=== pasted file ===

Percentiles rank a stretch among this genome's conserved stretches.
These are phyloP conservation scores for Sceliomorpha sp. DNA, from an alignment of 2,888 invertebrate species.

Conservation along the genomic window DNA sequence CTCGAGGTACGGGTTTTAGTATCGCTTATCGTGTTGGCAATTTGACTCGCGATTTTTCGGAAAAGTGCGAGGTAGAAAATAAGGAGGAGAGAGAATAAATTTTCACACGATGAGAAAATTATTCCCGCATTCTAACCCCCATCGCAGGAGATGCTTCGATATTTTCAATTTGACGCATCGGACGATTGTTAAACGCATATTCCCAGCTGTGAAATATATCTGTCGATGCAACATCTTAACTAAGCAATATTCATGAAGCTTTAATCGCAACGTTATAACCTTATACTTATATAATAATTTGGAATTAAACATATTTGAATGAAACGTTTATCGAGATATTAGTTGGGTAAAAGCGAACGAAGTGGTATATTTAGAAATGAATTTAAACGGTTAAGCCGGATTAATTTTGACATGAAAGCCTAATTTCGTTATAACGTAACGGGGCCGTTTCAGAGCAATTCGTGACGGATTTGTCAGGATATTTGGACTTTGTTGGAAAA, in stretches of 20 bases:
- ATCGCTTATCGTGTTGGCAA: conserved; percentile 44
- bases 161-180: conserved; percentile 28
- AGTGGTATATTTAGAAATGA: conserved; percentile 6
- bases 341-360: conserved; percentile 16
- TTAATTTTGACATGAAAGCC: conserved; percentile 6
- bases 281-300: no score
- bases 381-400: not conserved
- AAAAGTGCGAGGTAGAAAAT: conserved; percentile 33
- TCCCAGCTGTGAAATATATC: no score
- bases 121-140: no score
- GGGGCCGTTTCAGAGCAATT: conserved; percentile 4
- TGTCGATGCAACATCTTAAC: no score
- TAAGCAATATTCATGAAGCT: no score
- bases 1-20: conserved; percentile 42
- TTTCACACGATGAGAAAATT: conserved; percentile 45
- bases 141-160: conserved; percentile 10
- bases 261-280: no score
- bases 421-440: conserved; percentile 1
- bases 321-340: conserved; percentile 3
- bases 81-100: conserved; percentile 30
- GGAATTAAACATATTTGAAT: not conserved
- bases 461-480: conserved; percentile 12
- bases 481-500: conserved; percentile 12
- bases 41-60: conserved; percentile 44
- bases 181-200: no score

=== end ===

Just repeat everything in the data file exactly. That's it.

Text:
Percentiles rank a stretch among this genome's conserved stretches.
These are phyloP conservation scores for Sceliomorpha sp. DNA, from an alignment of 2,888 invertebrate species.

Conservation along the genomic window DNA sequence CTCGAGGTACGGGTTTTAGTATCGCTTATCGTGTTGGCAATTTGACTCGCGATTTTTCGGAAAAGTGCGAGGTAGAAAATAAGGAGGAGAGAGAATAAATTTTCACACGATGAGAAAATTATTCCCGCATTCTAACCCCCATCGCAGGAGATGCTTCGATATTTTCAATTTGACGCATCGGACGATTGTTAAACGCATATTCCCAGCTGTGAAATATATCTGTCGATGCAACATCTTAACTAAGCAATATTCATGAAGCTTTAATCGCAACGTTATAACCTTATACTTATATAATAATTTGGAATTAAACATATTTGAATGAAACGTTTATCGAGATATTAGTTGGGTAAAAGCGAACGAAGTGGTATATTTAGAAATGAATTTAAACGGTTAAGCCGGATTAATTTTGACATGAAAGCCTAATTTCGTTATAACGTAACGGGGCCGTTTCAGAGCAATTCGTGACGGATTTGTCAGGATATTTGGACTTTGTTGGAAAA, in stretches of 20 bases:
- ATCGCTTATCGTGTTGGCAA: conserved; percentile 44
- bases 161-180: conserved; percentile 28
- AGTGGTATATTTAGAAATGA: conserved; percentile 6
- bases 341-360: conserved; percentile 16
- TTAATTTTGACATGAAAGCC: conserved; percentile 6
- bases 281-300: no score
- bases 381-400: not conserved
- AAAAGTGCGAGGTAGAAAAT: conserved; percentile 33
- TCCCAGCTGTGAAATATATC: no score
- bases 121-140: no score
- GGGGCCGTTTCAGAGCAATT: conserved; percentile 4
- TGTCGATGCAACATCTTAAC: no score
- TAAGCAATATTCATGAAGCT: no score
- bases 1-20: conserved; percentile 42
- TTTCACACGATGAGAAAATT: conserved; percentile 45
- bases 141-160: conserved; percentile 10
- bases 261-280: no score
- bases 421-440: conserved; percentile 1
- bases 321-340: conserved; percentile 3
- bases 81-100: conserved; percentile 30
- GGAATTAAACATATTTGAAT: not conserved
- bases 461-480: conserved; percentile 12
- bases 481-500: conserved; percentile 12
- bases 41-60: conserved; percentile 44
- bases 181-200: no score